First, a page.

Students at Marlborough School could give NASA a run for their money.

Earlier this month, 6th-, 7th- and 8th-graders at the school participated in a top-secret mission to send a marshmallow “astronaut” — Marvin the Mallownaut — into space.

The project was made possible through the National Stem Cell Foundation, according to Marlborough science teacher Christopher Clauss, who was named a National STEM Scholar in 2018. In conjunction with faculty at Western Kentucky University, the 2018 scholars worked with their students in 10 schools across the country to collect data needed for marshmallow spaceflight.

Students experimented with weights to determine how much compression the Mallownaut could withstand on Earth, Clauss said, then used that data to make predictions about how much he could withstand during spaceflight to help find the correct weight for Marvin’s suit.

“The marshmallow astronaut would undergo g-forces on the flight, and his brother (Melvin) is a rocket engineer who was designing the space suit for him,” Clauss said. “But if the space suit was too heavy, it would crush him under the g-forces.”

Next, they put their predictions to the test — on May 2, Marvin launched into space aboard a New Shepard rocket operated by spaceflight services company Blue Origin. Students got to witness the rocket launch in real time via video, which for many of them was a first-time experience, Clauss said.

The project helped them hone skills in graphing, data collection, error variability and following the scientific method, Clauss said.

“There aren’t very many marshmallow scientists in the world, but that skill of measuring a marshmallow is an applicable thing when you’re trying to figure out a way to do any other measurement, whether you’re measuring lumber or whatever it is,” he said.

The class is still waiting on a video shot inside the rocket, Clauss said, which will reveal whether the students’ predictions were correct. But regardless of the result, the class was excited to be part of an astronautical milestone: the first Mallownaut in space.

“It was neat for the students to be able to see their actual project go up into space in real time, and know that their research at (the) 6th-, 7th- and 8th-grade level was actually going into outer space,” he said. “It was kind of a neat opportunity that most students don’t get.”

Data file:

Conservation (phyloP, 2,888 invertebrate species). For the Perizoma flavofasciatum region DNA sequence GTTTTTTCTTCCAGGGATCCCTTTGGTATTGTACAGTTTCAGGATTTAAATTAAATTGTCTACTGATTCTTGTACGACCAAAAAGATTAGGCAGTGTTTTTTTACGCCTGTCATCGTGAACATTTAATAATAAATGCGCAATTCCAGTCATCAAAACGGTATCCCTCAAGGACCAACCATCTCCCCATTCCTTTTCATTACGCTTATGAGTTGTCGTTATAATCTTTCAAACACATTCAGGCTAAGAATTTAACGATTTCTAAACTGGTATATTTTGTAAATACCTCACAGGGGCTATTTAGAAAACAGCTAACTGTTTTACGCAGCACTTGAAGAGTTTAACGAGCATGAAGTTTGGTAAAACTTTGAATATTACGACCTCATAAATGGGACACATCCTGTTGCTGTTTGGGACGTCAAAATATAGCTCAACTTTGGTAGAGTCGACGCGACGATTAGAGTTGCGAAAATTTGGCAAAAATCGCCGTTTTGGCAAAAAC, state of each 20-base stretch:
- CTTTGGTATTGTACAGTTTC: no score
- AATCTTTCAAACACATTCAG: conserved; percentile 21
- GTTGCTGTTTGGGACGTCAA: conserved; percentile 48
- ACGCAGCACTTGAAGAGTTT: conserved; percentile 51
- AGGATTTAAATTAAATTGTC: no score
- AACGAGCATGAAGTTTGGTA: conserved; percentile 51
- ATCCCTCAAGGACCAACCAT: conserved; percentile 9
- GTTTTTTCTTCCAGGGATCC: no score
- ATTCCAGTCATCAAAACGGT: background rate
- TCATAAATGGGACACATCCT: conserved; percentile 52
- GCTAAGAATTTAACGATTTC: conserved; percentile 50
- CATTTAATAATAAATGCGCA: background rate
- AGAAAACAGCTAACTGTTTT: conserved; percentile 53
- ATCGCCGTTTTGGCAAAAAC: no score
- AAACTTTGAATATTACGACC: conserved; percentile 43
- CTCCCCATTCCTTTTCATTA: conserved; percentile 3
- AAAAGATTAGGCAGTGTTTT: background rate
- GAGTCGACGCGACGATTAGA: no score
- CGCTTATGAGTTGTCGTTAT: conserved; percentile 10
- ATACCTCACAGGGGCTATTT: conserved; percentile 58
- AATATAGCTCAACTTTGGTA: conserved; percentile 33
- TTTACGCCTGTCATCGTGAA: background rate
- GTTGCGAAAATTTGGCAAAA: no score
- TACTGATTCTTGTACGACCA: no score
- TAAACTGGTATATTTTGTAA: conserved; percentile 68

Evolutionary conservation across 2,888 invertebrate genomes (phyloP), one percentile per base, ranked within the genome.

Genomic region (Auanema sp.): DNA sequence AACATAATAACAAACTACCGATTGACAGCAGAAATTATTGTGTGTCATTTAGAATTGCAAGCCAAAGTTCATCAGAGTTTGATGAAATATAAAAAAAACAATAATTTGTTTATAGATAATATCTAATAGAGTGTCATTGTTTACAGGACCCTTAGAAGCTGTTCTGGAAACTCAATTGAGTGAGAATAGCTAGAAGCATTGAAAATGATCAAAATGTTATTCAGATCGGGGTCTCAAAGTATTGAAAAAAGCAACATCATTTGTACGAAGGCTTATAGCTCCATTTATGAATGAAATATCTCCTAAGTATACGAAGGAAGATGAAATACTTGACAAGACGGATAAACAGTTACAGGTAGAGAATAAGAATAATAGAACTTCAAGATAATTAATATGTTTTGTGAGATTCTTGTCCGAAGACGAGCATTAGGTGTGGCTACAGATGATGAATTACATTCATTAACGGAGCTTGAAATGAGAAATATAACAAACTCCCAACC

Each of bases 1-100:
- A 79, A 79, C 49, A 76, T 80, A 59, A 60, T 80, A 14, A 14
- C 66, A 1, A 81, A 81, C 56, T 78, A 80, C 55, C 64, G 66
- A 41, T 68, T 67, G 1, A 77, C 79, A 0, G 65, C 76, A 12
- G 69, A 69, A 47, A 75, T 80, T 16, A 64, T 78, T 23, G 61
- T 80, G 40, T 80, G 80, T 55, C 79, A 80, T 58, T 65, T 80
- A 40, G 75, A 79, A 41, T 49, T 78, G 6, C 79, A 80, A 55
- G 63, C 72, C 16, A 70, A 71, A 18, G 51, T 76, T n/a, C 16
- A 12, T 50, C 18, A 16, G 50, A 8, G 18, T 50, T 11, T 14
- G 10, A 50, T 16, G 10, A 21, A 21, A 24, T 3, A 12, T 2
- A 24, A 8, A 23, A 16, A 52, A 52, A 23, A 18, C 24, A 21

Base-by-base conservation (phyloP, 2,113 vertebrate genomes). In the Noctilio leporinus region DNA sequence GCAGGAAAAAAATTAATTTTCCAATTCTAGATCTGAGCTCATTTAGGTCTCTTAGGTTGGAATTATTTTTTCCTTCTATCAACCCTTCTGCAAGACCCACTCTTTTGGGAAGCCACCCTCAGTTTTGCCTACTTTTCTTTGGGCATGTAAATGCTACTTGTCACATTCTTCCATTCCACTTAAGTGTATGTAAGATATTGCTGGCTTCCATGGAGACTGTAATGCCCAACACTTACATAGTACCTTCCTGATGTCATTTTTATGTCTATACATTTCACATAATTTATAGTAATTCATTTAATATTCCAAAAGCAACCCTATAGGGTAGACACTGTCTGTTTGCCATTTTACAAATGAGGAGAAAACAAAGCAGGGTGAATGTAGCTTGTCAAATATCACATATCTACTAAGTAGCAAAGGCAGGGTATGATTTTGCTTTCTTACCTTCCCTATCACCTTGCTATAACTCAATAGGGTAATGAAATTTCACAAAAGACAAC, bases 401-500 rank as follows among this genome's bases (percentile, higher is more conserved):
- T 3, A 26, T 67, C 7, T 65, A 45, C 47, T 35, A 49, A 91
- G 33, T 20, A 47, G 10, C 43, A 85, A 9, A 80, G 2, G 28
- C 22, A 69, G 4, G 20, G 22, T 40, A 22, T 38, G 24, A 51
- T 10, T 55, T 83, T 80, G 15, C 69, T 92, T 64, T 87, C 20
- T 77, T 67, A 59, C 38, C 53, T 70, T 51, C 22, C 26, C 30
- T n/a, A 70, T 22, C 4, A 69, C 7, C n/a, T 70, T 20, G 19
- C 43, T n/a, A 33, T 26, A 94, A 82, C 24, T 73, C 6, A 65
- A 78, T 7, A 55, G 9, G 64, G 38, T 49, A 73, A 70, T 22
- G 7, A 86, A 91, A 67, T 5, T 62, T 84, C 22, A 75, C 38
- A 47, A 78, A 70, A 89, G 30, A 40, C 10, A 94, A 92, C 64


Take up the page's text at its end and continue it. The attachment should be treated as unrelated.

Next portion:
Students named National Merit Scholars

Three Monadnock Region students were recently named National Merit Scholarship winners: Dublin School student Lillian Bates, Monadnock Regional High School student Gabriel Buonomano and Keene High School student Ryan Walton.

In all, 2,500 students across the country were chosen out of 15,000 competitive finalists for the $2,500 scholarship. Applicants were judged on their academic accomplishments, skills and potential for success in rigorous college studies.

Local students place in state water fair

Local elementary school students took home ribbons and honorable mentions at this year’s New Hampshire 4th Grade Water Science Fair on May 8 in Manchester. Rylee Swift and Andrew Downing of Keene took second and third place, respectively, at the state fair, while Ethan Anhert of Westmoreland received fourth place. Avery Kelly, also of Westmoreland, received an honorable mention.

More than 400 students from 11 N.H. schools participated in the event, which also included a water poetry contest on the theme “The Power of Water.” Students explored a range of topics in their science projects, such as ways to keep water clean, groundwater pollution, and how climate change is affecting water systems.

The event was sponsored by the N.H. Drinking Water Coalition in collaboration with the N.H. Department of Environmental Services.

NH Youth Poet Laureate sought

The deadline is approaching for nominations for the 2019 N.H. Youth Poet Laureate. The honorary one-year position is open to rising New Hampshire 9th- through 12th-graders who have demonstrated dedication to and excellence in writing.

The winning student will be expected to participate in at least four events, readings or school visits during his or her term, with events to focus on increasing opportunities for young people to read and write poetry. The Youth Poet Laureate will also have an opportunity to release a chapbook of poems during the year.

This program is coordinated by the Poetry Society of N.H., the N.H. State Council on the Arts, and the New Hampshire Writers’ Project, in collaboration with the N.H. Poet Laureate.

Nominations, which can be submitted online at, must be received by May 24. The winner will be announced on June 7. For more information: Jimmy Pappas at

What’s going on in your school? Education reporter Meg McIntyre can be reached at 352-1234, extension 1404, or Follow her on Twitter